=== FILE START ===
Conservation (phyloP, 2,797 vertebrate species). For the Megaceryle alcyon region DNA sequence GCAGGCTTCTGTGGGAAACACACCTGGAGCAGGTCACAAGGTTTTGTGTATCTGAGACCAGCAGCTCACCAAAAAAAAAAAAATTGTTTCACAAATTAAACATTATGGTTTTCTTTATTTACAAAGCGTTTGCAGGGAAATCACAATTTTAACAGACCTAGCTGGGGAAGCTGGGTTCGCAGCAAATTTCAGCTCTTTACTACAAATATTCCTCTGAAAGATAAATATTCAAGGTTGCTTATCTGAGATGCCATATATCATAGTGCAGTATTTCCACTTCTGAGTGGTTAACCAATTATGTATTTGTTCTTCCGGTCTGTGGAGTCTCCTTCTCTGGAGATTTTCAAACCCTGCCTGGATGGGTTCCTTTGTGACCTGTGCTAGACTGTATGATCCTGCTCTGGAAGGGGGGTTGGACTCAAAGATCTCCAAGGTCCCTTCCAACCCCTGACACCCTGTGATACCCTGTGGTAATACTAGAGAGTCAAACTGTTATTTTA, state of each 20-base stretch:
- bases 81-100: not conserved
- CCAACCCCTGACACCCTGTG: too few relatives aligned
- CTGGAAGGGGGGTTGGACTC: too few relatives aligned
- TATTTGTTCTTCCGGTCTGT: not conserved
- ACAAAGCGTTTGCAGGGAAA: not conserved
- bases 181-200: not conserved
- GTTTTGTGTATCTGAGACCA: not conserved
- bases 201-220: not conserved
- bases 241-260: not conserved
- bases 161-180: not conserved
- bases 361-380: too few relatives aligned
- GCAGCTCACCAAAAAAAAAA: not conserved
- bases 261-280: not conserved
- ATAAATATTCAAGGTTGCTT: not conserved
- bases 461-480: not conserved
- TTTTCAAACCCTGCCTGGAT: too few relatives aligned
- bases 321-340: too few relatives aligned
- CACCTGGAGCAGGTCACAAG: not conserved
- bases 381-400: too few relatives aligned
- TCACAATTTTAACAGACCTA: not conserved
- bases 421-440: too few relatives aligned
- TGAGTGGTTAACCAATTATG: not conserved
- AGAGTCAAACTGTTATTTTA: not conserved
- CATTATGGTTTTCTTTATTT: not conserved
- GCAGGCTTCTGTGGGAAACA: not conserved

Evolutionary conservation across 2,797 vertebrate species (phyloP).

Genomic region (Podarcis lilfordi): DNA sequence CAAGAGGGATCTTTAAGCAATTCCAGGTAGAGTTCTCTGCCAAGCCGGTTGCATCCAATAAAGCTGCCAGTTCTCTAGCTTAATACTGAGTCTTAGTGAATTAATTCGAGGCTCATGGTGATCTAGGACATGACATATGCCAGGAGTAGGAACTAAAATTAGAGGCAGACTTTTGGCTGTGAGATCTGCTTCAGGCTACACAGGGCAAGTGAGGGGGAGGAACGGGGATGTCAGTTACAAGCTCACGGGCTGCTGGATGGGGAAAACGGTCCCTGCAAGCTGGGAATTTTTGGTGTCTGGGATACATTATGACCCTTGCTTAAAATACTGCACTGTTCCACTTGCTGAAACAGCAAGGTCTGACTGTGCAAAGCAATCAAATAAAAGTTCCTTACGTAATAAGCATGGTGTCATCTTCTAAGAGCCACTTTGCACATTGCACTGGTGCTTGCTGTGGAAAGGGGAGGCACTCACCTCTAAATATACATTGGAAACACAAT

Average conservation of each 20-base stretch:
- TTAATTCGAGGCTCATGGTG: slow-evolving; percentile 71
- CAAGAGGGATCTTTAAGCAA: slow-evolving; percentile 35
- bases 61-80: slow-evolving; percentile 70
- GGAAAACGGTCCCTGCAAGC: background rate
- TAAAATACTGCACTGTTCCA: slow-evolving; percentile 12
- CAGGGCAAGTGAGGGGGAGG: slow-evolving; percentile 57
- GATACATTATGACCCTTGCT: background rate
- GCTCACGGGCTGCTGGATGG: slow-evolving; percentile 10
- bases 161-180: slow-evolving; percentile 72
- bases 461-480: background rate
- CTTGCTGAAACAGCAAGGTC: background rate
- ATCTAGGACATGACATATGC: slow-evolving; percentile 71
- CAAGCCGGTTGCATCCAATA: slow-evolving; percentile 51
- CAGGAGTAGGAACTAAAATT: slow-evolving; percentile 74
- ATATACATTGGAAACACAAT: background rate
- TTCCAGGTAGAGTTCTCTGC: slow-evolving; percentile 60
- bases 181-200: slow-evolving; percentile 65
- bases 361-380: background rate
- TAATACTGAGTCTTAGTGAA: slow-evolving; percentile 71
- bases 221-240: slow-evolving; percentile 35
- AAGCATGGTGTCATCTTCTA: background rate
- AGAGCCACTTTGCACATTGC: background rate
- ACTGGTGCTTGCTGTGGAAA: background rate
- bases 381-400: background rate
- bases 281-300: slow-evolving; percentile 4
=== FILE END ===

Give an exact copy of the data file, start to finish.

Conservation (phyloP, 2,797 vertebrate species). For the Megaceryle alcyon region DNA sequence GCAGGCTTCTGTGGGAAACACACCTGGAGCAGGTCACAAGGTTTTGTGTATCTGAGACCAGCAGCTCACCAAAAAAAAAAAAATTGTTTCACAAATTAAACATTATGGTTTTCTTTATTTACAAAGCGTTTGCAGGGAAATCACAATTTTAACAGACCTAGCTGGGGAAGCTGGGTTCGCAGCAAATTTCAGCTCTTTACTACAAATATTCCTCTGAAAGATAAATATTCAAGGTTGCTTATCTGAGATGCCATATATCATAGTGCAGTATTTCCACTTCTGAGTGGTTAACCAATTATGTATTTGTTCTTCCGGTCTGTGGAGTCTCCTTCTCTGGAGATTTTCAAACCCTGCCTGGATGGGTTCCTTTGTGACCTGTGCTAGACTGTATGATCCTGCTCTGGAAGGGGGGTTGGACTCAAAGATCTCCAAGGTCCCTTCCAACCCCTGACACCCTGTGATACCCTGTGGTAATACTAGAGAGTCAAACTGTTATTTTA, state of each 20-base stretch:
- bases 81-100: not conserved
- CCAACCCCTGACACCCTGTG: too few relatives aligned
- CTGGAAGGGGGGTTGGACTC: too few relatives aligned
- TATTTGTTCTTCCGGTCTGT: not conserved
- ACAAAGCGTTTGCAGGGAAA: not conserved
- bases 181-200: not conserved
- GTTTTGTGTATCTGAGACCA: not conserved
- bases 201-220: not conserved
- bases 241-260: not conserved
- bases 161-180: not conserved
- bases 361-380: too few relatives aligned
- GCAGCTCACCAAAAAAAAAA: not conserved
- bases 261-280: not conserved
- ATAAATATTCAAGGTTGCTT: not conserved
- bases 461-480: not conserved
- TTTTCAAACCCTGCCTGGAT: too few relatives aligned
- bases 321-340: too few relatives aligned
- CACCTGGAGCAGGTCACAAG: not conserved
- bases 381-400: too few relatives aligned
- TCACAATTTTAACAGACCTA: not conserved
- bases 421-440: too few relatives aligned
- TGAGTGGTTAACCAATTATG: not conserved
- AGAGTCAAACTGTTATTTTA: not conserved
- CATTATGGTTTTCTTTATTT: not conserved
- GCAGGCTTCTGTGGGAAACA: not conserved

Evolutionary conservation across 2,797 vertebrate species (phyloP).

Genomic region (Podarcis lilfordi): DNA sequence CAAGAGGGATCTTTAAGCAATTCCAGGTAGAGTTCTCTGCCAAGCCGGTTGCATCCAATAAAGCTGCCAGTTCTCTAGCTTAATACTGAGTCTTAGTGAATTAATTCGAGGCTCATGGTGATCTAGGACATGACATATGCCAGGAGTAGGAACTAAAATTAGAGGCAGACTTTTGGCTGTGAGATCTGCTTCAGGCTACACAGGGCAAGTGAGGGGGAGGAACGGGGATGTCAGTTACAAGCTCACGGGCTGCTGGATGGGGAAAACGGTCCCTGCAAGCTGGGAATTTTTGGTGTCTGGGATACATTATGACCCTTGCTTAAAATACTGCACTGTTCCACTTGCTGAAACAGCAAGGTCTGACTGTGCAAAGCAATCAAATAAAAGTTCCTTACGTAATAAGCATGGTGTCATCTTCTAAGAGCCACTTTGCACATTGCACTGGTGCTTGCTGTGGAAAGGGGAGGCACTCACCTCTAAATATACATTGGAAACACAAT

Average conservation of each 20-base stretch:
- TTAATTCGAGGCTCATGGTG: slow-evolving; percentile 71
- CAAGAGGGATCTTTAAGCAA: slow-evolving; percentile 35
- bases 61-80: slow-evolving; percentile 70
- GGAAAACGGTCCCTGCAAGC: background rate
- TAAAATACTGCACTGTTCCA: slow-evolving; percentile 12
- CAGGGCAAGTGAGGGGGAGG: slow-evolving; percentile 57
- GATACATTATGACCCTTGCT: background rate
- GCTCACGGGCTGCTGGATGG: slow-evolving; percentile 10
- bases 161-180: slow-evolving; percentile 72
- bases 461-480: background rate
- CTTGCTGAAACAGCAAGGTC: background rate
- ATCTAGGACATGACATATGC: slow-evolving; percentile 71
- CAAGCCGGTTGCATCCAATA: slow-evolving; percentile 51
- CAGGAGTAGGAACTAAAATT: slow-evolving; percentile 74
- ATATACATTGGAAACACAAT: background rate
- TTCCAGGTAGAGTTCTCTGC: slow-evolving; percentile 60
- bases 181-200: slow-evolving; percentile 65
- bases 361-380: background rate
- TAATACTGAGTCTTAGTGAA: slow-evolving; percentile 71
- bases 221-240: slow-evolving; percentile 35
- AAGCATGGTGTCATCTTCTA: background rate
- AGAGCCACTTTGCACATTGC: background rate
- ACTGGTGCTTGCTGTGGAAA: background rate
- bases 381-400: background rate
- bases 281-300: slow-evolving; percentile 4